The Sisters of Colford Hall 
and it's currently in the launch price of 40% off

Montlake/Amazon Publishing does such beautiful copies - the covers
feel like Suede and the paper is the highest quality library edition.

They also released two more of Dawn's books, The Waterlord, and
the first in the Blood Moon series.  Candy is very excited to see
her sisters books in print once again.

Both are being offered at the 40% release price as well.


The Waterlord                                   Blood Moon

21 July 2013

Welcome to History Lovers Grand Tour and Scavenger Hunt

My stop on the 

For my hop of the tour featuring some wonderful historical authors, I shall be discussing dating -- a comparison to what readers experience everyday and how the manners of romance were handle in times past.

How vastly courting rituals have changed through the ages. . .

Courting in the Middle Ages was very different for a lady of noble birth than for the women of today.  Social mores that governed how a couple met, the manner in which they formed an engagement and later wed, dictated much of her life, and often with small or no input of her desires and choices.  For the reader not well versed in a particular period, it’s important to mentally step back and not to judge actions and thoughts of characters of periods past by today’s standards.  Centuries ago, females were often wed at twelve years of age, something that would be considered child abuse by today’s rules.  At age twenty-five she was an “old maid” and considered beyond the age of marrying.  You have to remember people didn’t live as long.  When we think of “old” we are considering people in their sixties and seventies.  In ancient times, people for the most part were lucky to make it to age forty, thus a woman in her twenties was already an older woman halfway through her lifetime.

As that age perspectives shift, you see a change every couple of generations in the mating rituals.  Today, many couples openly live together for years before taking the steps to marriage vows.  Just a few generations past, this would have been scandalous, taboo.  When Ingrid Bergman had an affair with Italian director Roberto Rossellini in the 1950s, while both were married to other people, and later gave birth to his son, it caused such a scandal that she was denounced on the floor of the United States Senate.  Ed Sullivan even refused to have her on his show!  When she left her husband and daughter, going to live in Italy with Rossellini, she was barred from entering the US to act and had to remain in Europe for a number of years.  Yet, such behavior is common place now and barely raises an eyebrow.  Look at the long romance of Kurt Russell and Goldie Hawn.  He was married to Season Hubley when he began his affair with Hawn.  They have now lived together for decades, yet never married.  No one gives it a second thought.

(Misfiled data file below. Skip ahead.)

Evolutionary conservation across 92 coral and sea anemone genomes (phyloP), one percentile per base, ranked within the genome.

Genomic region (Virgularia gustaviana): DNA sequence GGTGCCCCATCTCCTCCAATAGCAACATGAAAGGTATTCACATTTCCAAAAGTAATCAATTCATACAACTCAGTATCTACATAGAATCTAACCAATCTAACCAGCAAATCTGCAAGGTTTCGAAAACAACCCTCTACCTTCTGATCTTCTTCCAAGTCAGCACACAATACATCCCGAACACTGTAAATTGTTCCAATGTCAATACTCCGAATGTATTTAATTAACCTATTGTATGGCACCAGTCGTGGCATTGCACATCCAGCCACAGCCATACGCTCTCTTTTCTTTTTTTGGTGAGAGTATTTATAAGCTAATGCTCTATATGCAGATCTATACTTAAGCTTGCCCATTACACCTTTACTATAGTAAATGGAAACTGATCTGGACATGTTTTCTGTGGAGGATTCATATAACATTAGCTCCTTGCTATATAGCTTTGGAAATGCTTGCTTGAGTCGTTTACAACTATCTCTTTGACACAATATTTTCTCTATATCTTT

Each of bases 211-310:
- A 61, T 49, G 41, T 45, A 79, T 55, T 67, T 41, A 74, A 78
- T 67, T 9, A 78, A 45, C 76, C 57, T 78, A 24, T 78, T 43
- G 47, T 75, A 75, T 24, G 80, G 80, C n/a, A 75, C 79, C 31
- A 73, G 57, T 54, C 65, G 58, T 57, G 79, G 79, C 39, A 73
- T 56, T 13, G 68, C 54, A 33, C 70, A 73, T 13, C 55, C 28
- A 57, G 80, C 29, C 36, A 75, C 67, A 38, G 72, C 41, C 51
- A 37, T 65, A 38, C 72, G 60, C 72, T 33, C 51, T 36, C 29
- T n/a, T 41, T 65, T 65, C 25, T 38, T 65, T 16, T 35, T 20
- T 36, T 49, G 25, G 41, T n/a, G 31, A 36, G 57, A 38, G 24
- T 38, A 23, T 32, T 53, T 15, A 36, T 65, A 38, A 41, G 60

In the 1950s, women stayed home to raise their families.  A wife going to work outside the house was a slur against her husband.  What’s wrong, can he not support her?  At the turn of the previous century, women seldom went out to live on their own.  They remained with their families until they were properly courted and wed, going from father’s to husband’s control without ever knowing how to live life on her own.  The further you go back into history, the tighter control you see of women, what they could and couldn’t do.  Few could own property.  They had no control over money they might inherit, and were often considered nothing more than property of their husband.  In the 19th century, women didn’t go out for dates.  In fact, if she danced with the same man more than twice at a ball of the ton, society would expect him to offer for her hand in marriage the next morning, or she would be ruined!